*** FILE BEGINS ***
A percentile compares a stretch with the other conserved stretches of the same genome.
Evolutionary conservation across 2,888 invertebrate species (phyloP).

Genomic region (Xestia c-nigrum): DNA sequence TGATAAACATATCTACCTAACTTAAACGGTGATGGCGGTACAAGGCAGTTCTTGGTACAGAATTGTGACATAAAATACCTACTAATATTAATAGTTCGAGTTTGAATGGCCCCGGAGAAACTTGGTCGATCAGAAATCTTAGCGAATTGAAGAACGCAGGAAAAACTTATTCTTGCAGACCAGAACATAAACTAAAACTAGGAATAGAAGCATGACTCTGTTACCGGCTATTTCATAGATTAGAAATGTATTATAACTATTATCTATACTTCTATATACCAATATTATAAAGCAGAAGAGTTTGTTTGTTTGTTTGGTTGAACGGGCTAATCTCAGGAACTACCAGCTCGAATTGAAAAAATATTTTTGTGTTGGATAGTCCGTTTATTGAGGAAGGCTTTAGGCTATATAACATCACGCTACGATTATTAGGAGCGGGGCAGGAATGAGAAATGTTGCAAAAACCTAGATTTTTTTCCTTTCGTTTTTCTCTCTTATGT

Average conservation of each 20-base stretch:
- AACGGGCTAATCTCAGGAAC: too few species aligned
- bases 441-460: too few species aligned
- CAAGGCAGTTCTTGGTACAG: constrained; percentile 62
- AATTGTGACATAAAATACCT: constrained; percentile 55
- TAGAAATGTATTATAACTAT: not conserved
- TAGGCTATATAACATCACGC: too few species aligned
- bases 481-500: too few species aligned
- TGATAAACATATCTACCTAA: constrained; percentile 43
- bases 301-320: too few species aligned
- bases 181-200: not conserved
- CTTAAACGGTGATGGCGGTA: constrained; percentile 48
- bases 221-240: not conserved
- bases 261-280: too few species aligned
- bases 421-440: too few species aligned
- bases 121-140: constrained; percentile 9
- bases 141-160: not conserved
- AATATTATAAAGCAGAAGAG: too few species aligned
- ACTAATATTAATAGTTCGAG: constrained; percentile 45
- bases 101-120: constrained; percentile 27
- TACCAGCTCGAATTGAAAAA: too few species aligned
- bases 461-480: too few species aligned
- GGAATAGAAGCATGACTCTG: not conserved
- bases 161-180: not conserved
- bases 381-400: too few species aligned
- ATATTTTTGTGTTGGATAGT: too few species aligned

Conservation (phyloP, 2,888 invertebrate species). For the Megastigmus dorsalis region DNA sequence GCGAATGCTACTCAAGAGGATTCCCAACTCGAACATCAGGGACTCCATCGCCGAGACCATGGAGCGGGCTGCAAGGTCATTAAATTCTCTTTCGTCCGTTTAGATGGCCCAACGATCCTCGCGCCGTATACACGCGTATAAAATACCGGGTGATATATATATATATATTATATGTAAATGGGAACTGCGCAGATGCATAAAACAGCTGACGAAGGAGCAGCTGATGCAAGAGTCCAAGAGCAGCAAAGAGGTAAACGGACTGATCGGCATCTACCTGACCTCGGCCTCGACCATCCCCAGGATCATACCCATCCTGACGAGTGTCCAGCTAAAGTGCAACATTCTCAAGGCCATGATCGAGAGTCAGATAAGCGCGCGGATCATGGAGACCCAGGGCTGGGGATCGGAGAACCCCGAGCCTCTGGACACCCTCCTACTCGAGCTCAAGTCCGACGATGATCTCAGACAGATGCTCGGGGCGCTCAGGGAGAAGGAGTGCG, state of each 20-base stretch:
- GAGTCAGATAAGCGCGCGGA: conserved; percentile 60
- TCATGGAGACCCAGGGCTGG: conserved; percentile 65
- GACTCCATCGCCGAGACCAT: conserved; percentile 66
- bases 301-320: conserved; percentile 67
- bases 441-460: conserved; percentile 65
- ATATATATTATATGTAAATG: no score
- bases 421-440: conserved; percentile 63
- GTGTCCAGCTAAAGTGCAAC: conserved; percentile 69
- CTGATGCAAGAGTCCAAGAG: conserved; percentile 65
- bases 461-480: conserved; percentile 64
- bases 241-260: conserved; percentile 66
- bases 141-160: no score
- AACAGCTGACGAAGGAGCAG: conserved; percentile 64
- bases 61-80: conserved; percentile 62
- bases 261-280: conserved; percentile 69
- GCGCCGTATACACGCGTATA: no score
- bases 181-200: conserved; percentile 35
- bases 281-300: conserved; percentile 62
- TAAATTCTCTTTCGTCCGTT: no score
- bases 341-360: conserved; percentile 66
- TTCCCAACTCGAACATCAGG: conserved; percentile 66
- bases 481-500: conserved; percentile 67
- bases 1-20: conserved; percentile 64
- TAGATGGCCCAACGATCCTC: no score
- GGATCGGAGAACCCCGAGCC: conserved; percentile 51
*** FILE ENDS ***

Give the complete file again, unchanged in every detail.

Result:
A percentile compares a stretch with the other conserved stretches of the same genome.
Evolutionary conservation across 2,888 invertebrate species (phyloP).

Genomic region (Xestia c-nigrum): DNA sequence TGATAAACATATCTACCTAACTTAAACGGTGATGGCGGTACAAGGCAGTTCTTGGTACAGAATTGTGACATAAAATACCTACTAATATTAATAGTTCGAGTTTGAATGGCCCCGGAGAAACTTGGTCGATCAGAAATCTTAGCGAATTGAAGAACGCAGGAAAAACTTATTCTTGCAGACCAGAACATAAACTAAAACTAGGAATAGAAGCATGACTCTGTTACCGGCTATTTCATAGATTAGAAATGTATTATAACTATTATCTATACTTCTATATACCAATATTATAAAGCAGAAGAGTTTGTTTGTTTGTTTGGTTGAACGGGCTAATCTCAGGAACTACCAGCTCGAATTGAAAAAATATTTTTGTGTTGGATAGTCCGTTTATTGAGGAAGGCTTTAGGCTATATAACATCACGCTACGATTATTAGGAGCGGGGCAGGAATGAGAAATGTTGCAAAAACCTAGATTTTTTTCCTTTCGTTTTTCTCTCTTATGT

Average conservation of each 20-base stretch:
- AACGGGCTAATCTCAGGAAC: too few species aligned
- bases 441-460: too few species aligned
- CAAGGCAGTTCTTGGTACAG: constrained; percentile 62
- AATTGTGACATAAAATACCT: constrained; percentile 55
- TAGAAATGTATTATAACTAT: not conserved
- TAGGCTATATAACATCACGC: too few species aligned
- bases 481-500: too few species aligned
- TGATAAACATATCTACCTAA: constrained; percentile 43
- bases 301-320: too few species aligned
- bases 181-200: not conserved
- CTTAAACGGTGATGGCGGTA: constrained; percentile 48
- bases 221-240: not conserved
- bases 261-280: too few species aligned
- bases 421-440: too few species aligned
- bases 121-140: constrained; percentile 9
- bases 141-160: not conserved
- AATATTATAAAGCAGAAGAG: too few species aligned
- ACTAATATTAATAGTTCGAG: constrained; percentile 45
- bases 101-120: constrained; percentile 27
- TACCAGCTCGAATTGAAAAA: too few species aligned
- bases 461-480: too few species aligned
- GGAATAGAAGCATGACTCTG: not conserved
- bases 161-180: not conserved
- bases 381-400: too few species aligned
- ATATTTTTGTGTTGGATAGT: too few species aligned

Conservation (phyloP, 2,888 invertebrate species). For the Megastigmus dorsalis region DNA sequence GCGAATGCTACTCAAGAGGATTCCCAACTCGAACATCAGGGACTCCATCGCCGAGACCATGGAGCGGGCTGCAAGGTCATTAAATTCTCTTTCGTCCGTTTAGATGGCCCAACGATCCTCGCGCCGTATACACGCGTATAAAATACCGGGTGATATATATATATATATTATATGTAAATGGGAACTGCGCAGATGCATAAAACAGCTGACGAAGGAGCAGCTGATGCAAGAGTCCAAGAGCAGCAAAGAGGTAAACGGACTGATCGGCATCTACCTGACCTCGGCCTCGACCATCCCCAGGATCATACCCATCCTGACGAGTGTCCAGCTAAAGTGCAACATTCTCAAGGCCATGATCGAGAGTCAGATAAGCGCGCGGATCATGGAGACCCAGGGCTGGGGATCGGAGAACCCCGAGCCTCTGGACACCCTCCTACTCGAGCTCAAGTCCGACGATGATCTCAGACAGATGCTCGGGGCGCTCAGGGAGAAGGAGTGCG, state of each 20-base stretch:
- GAGTCAGATAAGCGCGCGGA: conserved; percentile 60
- TCATGGAGACCCAGGGCTGG: conserved; percentile 65
- GACTCCATCGCCGAGACCAT: conserved; percentile 66
- bases 301-320: conserved; percentile 67
- bases 441-460: conserved; percentile 65
- ATATATATTATATGTAAATG: no score
- bases 421-440: conserved; percentile 63
- GTGTCCAGCTAAAGTGCAAC: conserved; percentile 69
- CTGATGCAAGAGTCCAAGAG: conserved; percentile 65
- bases 461-480: conserved; percentile 64
- bases 241-260: conserved; percentile 66
- bases 141-160: no score
- AACAGCTGACGAAGGAGCAG: conserved; percentile 64
- bases 61-80: conserved; percentile 62
- bases 261-280: conserved; percentile 69
- GCGCCGTATACACGCGTATA: no score
- bases 181-200: conserved; percentile 35
- bases 281-300: conserved; percentile 62
- TAAATTCTCTTTCGTCCGTT: no score
- bases 341-360: conserved; percentile 66
- TTCCCAACTCGAACATCAGG: conserved; percentile 66
- bases 481-500: conserved; percentile 67
- bases 1-20: conserved; percentile 64
- TAGATGGCCCAACGATCCTC: no score
- GGATCGGAGAACCCCGAGCC: conserved; percentile 51